When think of classical music listeners, you might not picture web-savvy youth firing off blog posts about the great recital they just attended, or flitting through social networks to interact with their favorite contemporary ensemble. But according to Sidney Chen, Artistic Administrator of the avant-classical ensemble Kronos Quartet, all that and more is currently happening online, thanks to a cool little concept called net neutrality.
Net neutrality is the principle that protects the open Internet. It allows musicians to distribute their work in any way they want, without interference from gatekeepers and middlemen. It also provides fans with a plethora of legal ways to get their musical fix, often directly from the artist. But big telecommunications and cable companies want to change the fundamental structure of the internet by charging those who put content on the web — artists, filmmakers etc. — a fee for the faster delivery of their sights and sounds. If they couldn’t afford to (or didn’t want to) pay this toll, they’d be forced into in the information superhighway’s slow lane.
This would be devastating to artists like Kronos Quartet, who depend on the Internet to reach potential audiences. “Our projects don’t normally fit neatly into genres,” Chen says. “The Internet allows us to reach those people who aren’t reliant solely on mainstream media and other information gatekeepers.”
According to Chen, Kronos fans come from a wide variety of backgrounds, ages, and locations. “The consistent thread that ties together all of our fans is that they’re adventurous listeners,” he relates. “The Internet has allowed us to find people who are just out there exploring and looking for new and interesting sounds. It’s allowed us to have a direct, two-way connection with our existing fans and also uncover new audiences.”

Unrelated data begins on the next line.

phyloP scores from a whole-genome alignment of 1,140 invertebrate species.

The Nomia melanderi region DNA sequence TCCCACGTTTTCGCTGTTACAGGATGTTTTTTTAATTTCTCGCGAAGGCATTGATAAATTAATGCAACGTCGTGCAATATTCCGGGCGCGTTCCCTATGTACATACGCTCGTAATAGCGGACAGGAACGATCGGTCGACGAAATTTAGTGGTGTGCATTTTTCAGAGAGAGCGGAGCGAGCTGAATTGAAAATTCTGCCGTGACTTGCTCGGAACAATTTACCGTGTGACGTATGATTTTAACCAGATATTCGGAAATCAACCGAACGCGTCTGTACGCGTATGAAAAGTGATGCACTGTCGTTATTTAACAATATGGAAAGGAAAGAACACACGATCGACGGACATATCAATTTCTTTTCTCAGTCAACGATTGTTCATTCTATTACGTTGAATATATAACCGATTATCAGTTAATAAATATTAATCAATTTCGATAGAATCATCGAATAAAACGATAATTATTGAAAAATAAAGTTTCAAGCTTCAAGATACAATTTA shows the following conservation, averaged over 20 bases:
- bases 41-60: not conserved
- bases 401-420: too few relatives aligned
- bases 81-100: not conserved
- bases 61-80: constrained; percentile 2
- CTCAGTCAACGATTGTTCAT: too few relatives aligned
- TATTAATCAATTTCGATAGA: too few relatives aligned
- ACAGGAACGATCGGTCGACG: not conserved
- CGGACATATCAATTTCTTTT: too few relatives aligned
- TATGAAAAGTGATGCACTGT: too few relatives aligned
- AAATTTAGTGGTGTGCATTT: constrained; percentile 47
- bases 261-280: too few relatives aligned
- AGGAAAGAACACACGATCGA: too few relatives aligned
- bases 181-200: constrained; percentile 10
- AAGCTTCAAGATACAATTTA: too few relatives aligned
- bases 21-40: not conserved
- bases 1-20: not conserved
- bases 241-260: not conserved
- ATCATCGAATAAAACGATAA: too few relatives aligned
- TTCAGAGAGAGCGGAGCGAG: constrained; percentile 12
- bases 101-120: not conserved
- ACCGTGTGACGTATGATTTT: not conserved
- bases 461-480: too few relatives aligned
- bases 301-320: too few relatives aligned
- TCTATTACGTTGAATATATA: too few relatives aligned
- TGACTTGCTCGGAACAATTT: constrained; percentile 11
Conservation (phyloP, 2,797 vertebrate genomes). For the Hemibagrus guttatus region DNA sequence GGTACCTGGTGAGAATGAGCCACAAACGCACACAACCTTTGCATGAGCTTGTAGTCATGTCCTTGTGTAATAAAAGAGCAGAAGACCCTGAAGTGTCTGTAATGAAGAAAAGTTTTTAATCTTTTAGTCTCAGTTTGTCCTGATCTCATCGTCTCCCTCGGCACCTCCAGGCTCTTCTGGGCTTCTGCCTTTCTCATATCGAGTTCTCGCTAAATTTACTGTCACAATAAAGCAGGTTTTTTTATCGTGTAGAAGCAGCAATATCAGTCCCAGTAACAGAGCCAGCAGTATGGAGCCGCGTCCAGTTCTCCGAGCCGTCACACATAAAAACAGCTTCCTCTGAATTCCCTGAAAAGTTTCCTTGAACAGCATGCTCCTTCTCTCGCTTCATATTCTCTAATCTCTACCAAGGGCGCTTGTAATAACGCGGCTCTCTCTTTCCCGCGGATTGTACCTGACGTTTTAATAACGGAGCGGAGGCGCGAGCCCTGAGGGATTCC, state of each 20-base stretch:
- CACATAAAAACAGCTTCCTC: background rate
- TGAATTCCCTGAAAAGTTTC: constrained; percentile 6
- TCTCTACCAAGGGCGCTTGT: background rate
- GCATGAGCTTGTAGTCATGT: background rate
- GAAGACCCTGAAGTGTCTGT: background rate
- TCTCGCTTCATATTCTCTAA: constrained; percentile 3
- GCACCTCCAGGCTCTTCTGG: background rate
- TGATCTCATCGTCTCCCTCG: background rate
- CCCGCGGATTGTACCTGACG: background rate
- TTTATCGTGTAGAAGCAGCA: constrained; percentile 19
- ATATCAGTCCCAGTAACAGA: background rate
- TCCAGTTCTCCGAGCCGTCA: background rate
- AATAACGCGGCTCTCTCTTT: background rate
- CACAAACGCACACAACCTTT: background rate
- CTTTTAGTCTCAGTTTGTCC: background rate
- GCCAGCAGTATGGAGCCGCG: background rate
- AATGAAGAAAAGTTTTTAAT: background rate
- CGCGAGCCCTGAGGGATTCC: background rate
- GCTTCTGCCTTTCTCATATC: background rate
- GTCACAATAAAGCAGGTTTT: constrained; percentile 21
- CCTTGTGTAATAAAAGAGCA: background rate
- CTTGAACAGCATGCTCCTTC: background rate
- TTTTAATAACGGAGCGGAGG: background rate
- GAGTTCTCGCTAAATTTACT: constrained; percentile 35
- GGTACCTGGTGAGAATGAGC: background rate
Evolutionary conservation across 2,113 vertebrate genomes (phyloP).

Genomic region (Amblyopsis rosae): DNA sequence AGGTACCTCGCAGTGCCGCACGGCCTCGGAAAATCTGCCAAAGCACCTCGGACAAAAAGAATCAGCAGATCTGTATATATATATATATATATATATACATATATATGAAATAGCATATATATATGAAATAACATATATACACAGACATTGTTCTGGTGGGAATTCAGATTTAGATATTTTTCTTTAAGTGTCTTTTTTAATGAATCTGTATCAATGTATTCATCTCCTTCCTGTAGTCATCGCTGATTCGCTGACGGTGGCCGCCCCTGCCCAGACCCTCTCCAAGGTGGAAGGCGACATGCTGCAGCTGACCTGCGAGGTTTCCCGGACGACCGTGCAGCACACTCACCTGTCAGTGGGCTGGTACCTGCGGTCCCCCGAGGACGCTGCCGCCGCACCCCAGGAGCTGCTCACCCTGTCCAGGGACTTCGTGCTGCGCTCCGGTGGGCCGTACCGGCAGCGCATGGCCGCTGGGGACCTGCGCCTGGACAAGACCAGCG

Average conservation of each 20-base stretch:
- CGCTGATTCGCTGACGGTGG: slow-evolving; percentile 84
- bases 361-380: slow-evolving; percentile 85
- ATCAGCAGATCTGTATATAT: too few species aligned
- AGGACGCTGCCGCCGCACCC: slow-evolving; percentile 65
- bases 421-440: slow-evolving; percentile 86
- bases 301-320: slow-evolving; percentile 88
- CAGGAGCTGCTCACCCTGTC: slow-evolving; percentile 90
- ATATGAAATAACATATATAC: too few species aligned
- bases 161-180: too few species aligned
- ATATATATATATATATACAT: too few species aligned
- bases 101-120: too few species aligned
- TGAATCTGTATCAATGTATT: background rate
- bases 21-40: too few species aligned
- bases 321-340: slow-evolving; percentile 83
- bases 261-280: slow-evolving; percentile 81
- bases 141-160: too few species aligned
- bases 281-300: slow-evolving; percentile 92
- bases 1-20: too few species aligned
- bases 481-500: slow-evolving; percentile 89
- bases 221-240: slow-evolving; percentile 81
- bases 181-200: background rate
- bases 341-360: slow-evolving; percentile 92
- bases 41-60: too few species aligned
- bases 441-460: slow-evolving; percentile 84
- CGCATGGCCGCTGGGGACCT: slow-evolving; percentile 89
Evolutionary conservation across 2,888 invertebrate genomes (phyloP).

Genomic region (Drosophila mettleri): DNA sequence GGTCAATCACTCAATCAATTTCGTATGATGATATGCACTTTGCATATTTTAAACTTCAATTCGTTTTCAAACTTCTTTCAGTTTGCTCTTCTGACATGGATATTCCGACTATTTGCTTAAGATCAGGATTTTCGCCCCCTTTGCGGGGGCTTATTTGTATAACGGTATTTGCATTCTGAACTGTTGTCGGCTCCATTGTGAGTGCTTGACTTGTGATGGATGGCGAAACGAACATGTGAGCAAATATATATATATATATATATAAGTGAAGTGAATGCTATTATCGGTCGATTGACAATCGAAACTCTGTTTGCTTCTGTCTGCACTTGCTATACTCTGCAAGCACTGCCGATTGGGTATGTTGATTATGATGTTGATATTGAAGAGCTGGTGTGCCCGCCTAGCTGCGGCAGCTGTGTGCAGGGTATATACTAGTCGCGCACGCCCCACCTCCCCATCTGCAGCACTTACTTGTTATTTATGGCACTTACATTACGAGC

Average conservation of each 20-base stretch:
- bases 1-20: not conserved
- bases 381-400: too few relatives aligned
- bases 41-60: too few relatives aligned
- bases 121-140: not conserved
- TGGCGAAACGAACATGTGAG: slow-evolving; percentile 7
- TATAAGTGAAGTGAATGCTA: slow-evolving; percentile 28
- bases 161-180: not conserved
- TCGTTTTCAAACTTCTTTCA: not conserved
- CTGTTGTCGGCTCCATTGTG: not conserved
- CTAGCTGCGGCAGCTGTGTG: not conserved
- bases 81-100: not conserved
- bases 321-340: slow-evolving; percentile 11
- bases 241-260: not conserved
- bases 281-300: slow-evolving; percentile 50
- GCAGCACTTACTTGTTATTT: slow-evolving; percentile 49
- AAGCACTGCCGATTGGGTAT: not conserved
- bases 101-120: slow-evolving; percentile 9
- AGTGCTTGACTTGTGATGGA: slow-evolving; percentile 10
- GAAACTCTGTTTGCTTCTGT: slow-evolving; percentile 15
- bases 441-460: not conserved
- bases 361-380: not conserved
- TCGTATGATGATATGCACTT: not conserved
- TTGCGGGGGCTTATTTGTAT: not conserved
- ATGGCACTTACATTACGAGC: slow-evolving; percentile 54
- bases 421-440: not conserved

Listeners often find Kronos through some other medium and use the Internet to become more familiar with the group’s repertoire, such as the soundtrack to filmmaker Darren Aronofsky’s Requiem For A Dream, which featured Kronos performances of Clint Mansell compositions. “[This audience] was very moved by the music and wanted to delve deeper,” Chen says. “The Internet allowed them to discover Kronos has this whole history… Requiem for A Dream became an entry point for all of these people who then became involved with Kronos in other ways.”
Actually, the Internet helped land Kronos land the Requiem gig in the first place. “The way that project happened was that Darren emailed us at our website and didn’t have to go through any other extraneous barriers,” Chen explains. He simply clicked on ‘contact Kronos,’ and wrote us an email saying, ‘I have this project. Would you be interested?’” The rest is cinematic musical history.
Kronos fans: gung-ho and global
Chen is particularly excited by the interactivity of the online experience. “It’s been fascinating to watch how audiences respond to and interact with an artist they like,” he says. “We’re constantly fascinated by the photographs that people put up of the group, the videos that people take in public settings, various things that they say about the group in blog posts — all very personal reactions.”
The Internet also lets Kronos extend their reach to locales in which they aren’t regularly able to perform. “Even though Kronos tours five months a year, it’s limited how many different places in the world we can go,” Chen says. “What we’re realizing is that there are so many other ways via the Internet to be able to get more music to the people who want to hear it. There’s also so much repertoire that Kronos plays that isn’t available on CD and yet are really fascinating pieces of music. This is one way to get that music out there.”